independent

Thursday 13 December 2018

How to get more done in your business day

Business Q&A with Jim Doyle

Q: How you can you get more done and be more effective and actionable in your business day?

A: Anyone serious about achievement in business needs to be obsessed about time efficiency. As a business owner, you will be frequently interrupted or pulled in different directions. While you cannot eliminate interruptions, you do get a say on how much time you spend on them.

Your work is composed of thoughts, conversations and actions. The right amount of time spent on the right actions will lead you to success. Here are some effective ways to save time and help you get more done in your business day.

  • Meetings - Don't have 30- or 60-minute meetings. Instead, reduce them to 20 or 45 minutes long. Even shorter, whenever possible
  • Review last week's diary and identify all the things that took longer than they needed to. Then, make sure you don't let them overrun next week
  • Make sure every single one of your communications ends with a call to action. That way, there'll always be actions and progress
  • Always think about what action you want someone to take as a result of a communication
  • Have fewer face-to-face meetings. Conduct telephone meetings instead
  • Stop emailing constantly. Pick up the phone and get things done with actions
  • If someone asks you to prepare a report or task for them, ask them upfront what headings they want in it. That way, you're creating what they want, not spending time guessing
  • Decline meetings that you don't need to be in, prioritise your meetings, and consider one to one meetings as you are much more likely to be listened to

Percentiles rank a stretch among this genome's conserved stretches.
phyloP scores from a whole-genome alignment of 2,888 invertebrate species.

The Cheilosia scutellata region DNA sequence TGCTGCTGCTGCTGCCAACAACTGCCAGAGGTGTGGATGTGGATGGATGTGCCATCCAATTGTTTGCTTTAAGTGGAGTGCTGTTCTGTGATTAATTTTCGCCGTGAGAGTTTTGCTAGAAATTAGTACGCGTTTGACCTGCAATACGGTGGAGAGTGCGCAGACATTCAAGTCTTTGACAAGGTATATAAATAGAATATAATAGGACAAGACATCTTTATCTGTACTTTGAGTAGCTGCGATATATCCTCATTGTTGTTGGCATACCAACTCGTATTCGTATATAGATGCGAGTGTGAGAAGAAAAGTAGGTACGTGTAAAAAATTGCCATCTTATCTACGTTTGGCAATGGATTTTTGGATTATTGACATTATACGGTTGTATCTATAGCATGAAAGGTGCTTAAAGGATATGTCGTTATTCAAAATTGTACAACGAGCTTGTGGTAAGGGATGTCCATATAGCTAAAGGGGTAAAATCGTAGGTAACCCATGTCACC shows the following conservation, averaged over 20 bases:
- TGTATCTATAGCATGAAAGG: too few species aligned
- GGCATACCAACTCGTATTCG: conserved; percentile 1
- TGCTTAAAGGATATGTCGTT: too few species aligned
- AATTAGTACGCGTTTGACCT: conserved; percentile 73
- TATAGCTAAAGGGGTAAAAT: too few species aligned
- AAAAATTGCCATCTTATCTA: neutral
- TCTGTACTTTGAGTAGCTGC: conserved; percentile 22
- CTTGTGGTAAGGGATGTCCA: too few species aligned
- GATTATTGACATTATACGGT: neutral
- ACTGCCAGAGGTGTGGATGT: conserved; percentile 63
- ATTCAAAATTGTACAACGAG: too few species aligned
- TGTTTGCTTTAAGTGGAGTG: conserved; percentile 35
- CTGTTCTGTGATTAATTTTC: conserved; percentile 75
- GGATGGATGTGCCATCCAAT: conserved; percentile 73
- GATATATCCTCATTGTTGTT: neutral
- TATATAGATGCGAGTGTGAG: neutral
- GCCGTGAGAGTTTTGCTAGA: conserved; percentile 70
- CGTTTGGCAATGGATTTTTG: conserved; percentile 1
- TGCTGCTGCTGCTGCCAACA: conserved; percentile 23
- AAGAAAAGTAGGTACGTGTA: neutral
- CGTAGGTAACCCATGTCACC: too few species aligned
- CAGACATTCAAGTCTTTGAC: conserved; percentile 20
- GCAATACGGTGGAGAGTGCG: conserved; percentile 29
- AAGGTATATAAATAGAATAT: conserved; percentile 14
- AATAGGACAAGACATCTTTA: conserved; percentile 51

• Have fewer people in your meetings. You'll make decisions more quickly
  • In meeting one, diary the next meeting to happen, this is much quicker than trying to arrange it when the people in the meeting are not together - this can result in painful email tennis
  • For regular internal meetings, see if there is a need to reduce something - frequency, duration of meeting, number of attendees, items on the agenda etc.
  • Do harder tasks early in the day when your brain is more refreshed. People get less effective as the day goes on especially just after lunch
  • If someone isn't replying to your emails, try a different method - send them a text/call them instead?
  • Identify which colleague is best at getting lots done quickly. Ask their advice on how they achieve this?
  • At the end of each day, review everything you've done, and make sure you've completed all your follow-up actions or diarised when you'll do them. This can be much quicker than not following-up
  • With longer emails, contact the recipient upfront, chat with them first, and get verbal agreement. Your email will then become a shorter confirmation of what you've just agreed, rather than trying to get agreement by email tennis
  • Try taking a later lunch. Most people are better before lunch than afterwards. You get a longer, productive pre-lunch. And a shorted graveyard shift. Maybe see if this works for you?

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